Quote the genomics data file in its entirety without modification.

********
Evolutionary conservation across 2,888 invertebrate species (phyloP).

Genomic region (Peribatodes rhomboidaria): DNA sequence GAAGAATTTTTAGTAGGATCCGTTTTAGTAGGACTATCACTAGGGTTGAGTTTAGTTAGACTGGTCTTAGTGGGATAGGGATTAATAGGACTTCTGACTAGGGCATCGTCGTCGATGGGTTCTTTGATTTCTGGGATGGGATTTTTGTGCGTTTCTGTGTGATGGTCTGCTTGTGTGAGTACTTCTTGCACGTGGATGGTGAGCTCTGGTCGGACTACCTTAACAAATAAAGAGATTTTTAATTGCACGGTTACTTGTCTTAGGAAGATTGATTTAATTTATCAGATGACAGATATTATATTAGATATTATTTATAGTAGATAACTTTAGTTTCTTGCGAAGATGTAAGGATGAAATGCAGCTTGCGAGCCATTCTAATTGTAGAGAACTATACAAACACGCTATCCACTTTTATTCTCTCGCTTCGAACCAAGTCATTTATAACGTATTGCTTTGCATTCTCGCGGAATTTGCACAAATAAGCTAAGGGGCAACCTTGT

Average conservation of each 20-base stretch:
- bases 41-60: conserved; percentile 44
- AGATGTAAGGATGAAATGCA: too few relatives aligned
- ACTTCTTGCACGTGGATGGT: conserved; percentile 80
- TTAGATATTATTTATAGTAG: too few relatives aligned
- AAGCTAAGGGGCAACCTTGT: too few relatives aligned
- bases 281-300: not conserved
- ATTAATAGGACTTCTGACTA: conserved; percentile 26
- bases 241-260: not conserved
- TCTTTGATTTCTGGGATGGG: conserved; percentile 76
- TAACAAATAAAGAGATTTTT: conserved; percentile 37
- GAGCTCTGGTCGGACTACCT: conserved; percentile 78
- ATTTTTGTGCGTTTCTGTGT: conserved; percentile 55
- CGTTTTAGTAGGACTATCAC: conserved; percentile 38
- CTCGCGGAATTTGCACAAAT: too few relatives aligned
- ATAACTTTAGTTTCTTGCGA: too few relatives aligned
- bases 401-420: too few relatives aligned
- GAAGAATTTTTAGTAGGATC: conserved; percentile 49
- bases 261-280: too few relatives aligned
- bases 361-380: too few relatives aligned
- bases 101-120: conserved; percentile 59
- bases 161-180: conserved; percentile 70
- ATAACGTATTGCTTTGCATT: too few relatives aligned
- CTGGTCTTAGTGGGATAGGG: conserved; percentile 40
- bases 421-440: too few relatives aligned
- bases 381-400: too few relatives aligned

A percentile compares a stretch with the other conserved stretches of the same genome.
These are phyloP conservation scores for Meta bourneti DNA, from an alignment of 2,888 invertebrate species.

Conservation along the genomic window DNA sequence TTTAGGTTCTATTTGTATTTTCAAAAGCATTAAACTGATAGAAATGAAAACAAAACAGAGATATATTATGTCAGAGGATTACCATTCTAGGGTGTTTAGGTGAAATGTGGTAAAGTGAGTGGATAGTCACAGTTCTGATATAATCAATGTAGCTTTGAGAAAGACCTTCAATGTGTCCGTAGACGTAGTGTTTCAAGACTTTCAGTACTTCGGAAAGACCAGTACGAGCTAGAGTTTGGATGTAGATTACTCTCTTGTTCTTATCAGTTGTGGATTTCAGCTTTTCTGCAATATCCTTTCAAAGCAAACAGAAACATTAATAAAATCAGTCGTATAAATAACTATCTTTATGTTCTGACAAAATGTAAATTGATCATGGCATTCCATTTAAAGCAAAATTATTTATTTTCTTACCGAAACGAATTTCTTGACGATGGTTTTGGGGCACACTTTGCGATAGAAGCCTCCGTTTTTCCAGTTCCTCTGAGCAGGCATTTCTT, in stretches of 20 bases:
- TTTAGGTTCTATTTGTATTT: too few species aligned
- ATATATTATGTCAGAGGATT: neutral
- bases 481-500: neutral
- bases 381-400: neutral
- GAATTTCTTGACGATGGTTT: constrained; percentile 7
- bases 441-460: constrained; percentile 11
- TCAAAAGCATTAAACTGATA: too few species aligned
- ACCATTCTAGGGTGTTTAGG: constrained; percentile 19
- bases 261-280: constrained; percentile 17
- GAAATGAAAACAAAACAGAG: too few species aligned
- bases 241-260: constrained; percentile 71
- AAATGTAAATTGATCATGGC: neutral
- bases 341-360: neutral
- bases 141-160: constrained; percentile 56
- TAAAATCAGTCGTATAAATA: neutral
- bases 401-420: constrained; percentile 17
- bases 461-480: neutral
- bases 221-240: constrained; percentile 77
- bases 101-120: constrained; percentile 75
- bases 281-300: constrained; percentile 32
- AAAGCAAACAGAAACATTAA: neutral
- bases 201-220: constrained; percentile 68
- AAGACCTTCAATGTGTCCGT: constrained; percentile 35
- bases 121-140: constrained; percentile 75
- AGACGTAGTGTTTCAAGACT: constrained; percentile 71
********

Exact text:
Evolutionary conservation across 2,888 invertebrate species (phyloP).

Genomic region (Peribatodes rhomboidaria): DNA sequence GAAGAATTTTTAGTAGGATCCGTTTTAGTAGGACTATCACTAGGGTTGAGTTTAGTTAGACTGGTCTTAGTGGGATAGGGATTAATAGGACTTCTGACTAGGGCATCGTCGTCGATGGGTTCTTTGATTTCTGGGATGGGATTTTTGTGCGTTTCTGTGTGATGGTCTGCTTGTGTGAGTACTTCTTGCACGTGGATGGTGAGCTCTGGTCGGACTACCTTAACAAATAAAGAGATTTTTAATTGCACGGTTACTTGTCTTAGGAAGATTGATTTAATTTATCAGATGACAGATATTATATTAGATATTATTTATAGTAGATAACTTTAGTTTCTTGCGAAGATGTAAGGATGAAATGCAGCTTGCGAGCCATTCTAATTGTAGAGAACTATACAAACACGCTATCCACTTTTATTCTCTCGCTTCGAACCAAGTCATTTATAACGTATTGCTTTGCATTCTCGCGGAATTTGCACAAATAAGCTAAGGGGCAACCTTGT

Average conservation of each 20-base stretch:
- bases 41-60: conserved; percentile 44
- AGATGTAAGGATGAAATGCA: too few relatives aligned
- ACTTCTTGCACGTGGATGGT: conserved; percentile 80
- TTAGATATTATTTATAGTAG: too few relatives aligned
- AAGCTAAGGGGCAACCTTGT: too few relatives aligned
- bases 281-300: not conserved
- ATTAATAGGACTTCTGACTA: conserved; percentile 26
- bases 241-260: not conserved
- TCTTTGATTTCTGGGATGGG: conserved; percentile 76
- TAACAAATAAAGAGATTTTT: conserved; percentile 37
- GAGCTCTGGTCGGACTACCT: conserved; percentile 78
- ATTTTTGTGCGTTTCTGTGT: conserved; percentile 55
- CGTTTTAGTAGGACTATCAC: conserved; percentile 38
- CTCGCGGAATTTGCACAAAT: too few relatives aligned
- ATAACTTTAGTTTCTTGCGA: too few relatives aligned
- bases 401-420: too few relatives aligned
- GAAGAATTTTTAGTAGGATC: conserved; percentile 49
- bases 261-280: too few relatives aligned
- bases 361-380: too few relatives aligned
- bases 101-120: conserved; percentile 59
- bases 161-180: conserved; percentile 70
- ATAACGTATTGCTTTGCATT: too few relatives aligned
- CTGGTCTTAGTGGGATAGGG: conserved; percentile 40
- bases 421-440: too few relatives aligned
- bases 381-400: too few relatives aligned

A percentile compares a stretch with the other conserved stretches of the same genome.
These are phyloP conservation scores for Meta bourneti DNA, from an alignment of 2,888 invertebrate species.

Conservation along the genomic window DNA sequence TTTAGGTTCTATTTGTATTTTCAAAAGCATTAAACTGATAGAAATGAAAACAAAACAGAGATATATTATGTCAGAGGATTACCATTCTAGGGTGTTTAGGTGAAATGTGGTAAAGTGAGTGGATAGTCACAGTTCTGATATAATCAATGTAGCTTTGAGAAAGACCTTCAATGTGTCCGTAGACGTAGTGTTTCAAGACTTTCAGTACTTCGGAAAGACCAGTACGAGCTAGAGTTTGGATGTAGATTACTCTCTTGTTCTTATCAGTTGTGGATTTCAGCTTTTCTGCAATATCCTTTCAAAGCAAACAGAAACATTAATAAAATCAGTCGTATAAATAACTATCTTTATGTTCTGACAAAATGTAAATTGATCATGGCATTCCATTTAAAGCAAAATTATTTATTTTCTTACCGAAACGAATTTCTTGACGATGGTTTTGGGGCACACTTTGCGATAGAAGCCTCCGTTTTTCCAGTTCCTCTGAGCAGGCATTTCTT, in stretches of 20 bases:
- TTTAGGTTCTATTTGTATTT: too few species aligned
- ATATATTATGTCAGAGGATT: neutral
- bases 481-500: neutral
- bases 381-400: neutral
- GAATTTCTTGACGATGGTTT: constrained; percentile 7
- bases 441-460: constrained; percentile 11
- TCAAAAGCATTAAACTGATA: too few species aligned
- ACCATTCTAGGGTGTTTAGG: constrained; percentile 19
- bases 261-280: constrained; percentile 17
- GAAATGAAAACAAAACAGAG: too few species aligned
- bases 241-260: constrained; percentile 71
- AAATGTAAATTGATCATGGC: neutral
- bases 341-360: neutral
- bases 141-160: constrained; percentile 56
- TAAAATCAGTCGTATAAATA: neutral
- bases 401-420: constrained; percentile 17
- bases 461-480: neutral
- bases 221-240: constrained; percentile 77
- bases 101-120: constrained; percentile 75
- bases 281-300: constrained; percentile 32
- AAAGCAAACAGAAACATTAA: neutral
- bases 201-220: constrained; percentile 68
- AAGACCTTCAATGTGTCCGT: constrained; percentile 35
- bases 121-140: constrained; percentile 75
- AGACGTAGTGTTTCAAGACT: constrained; percentile 71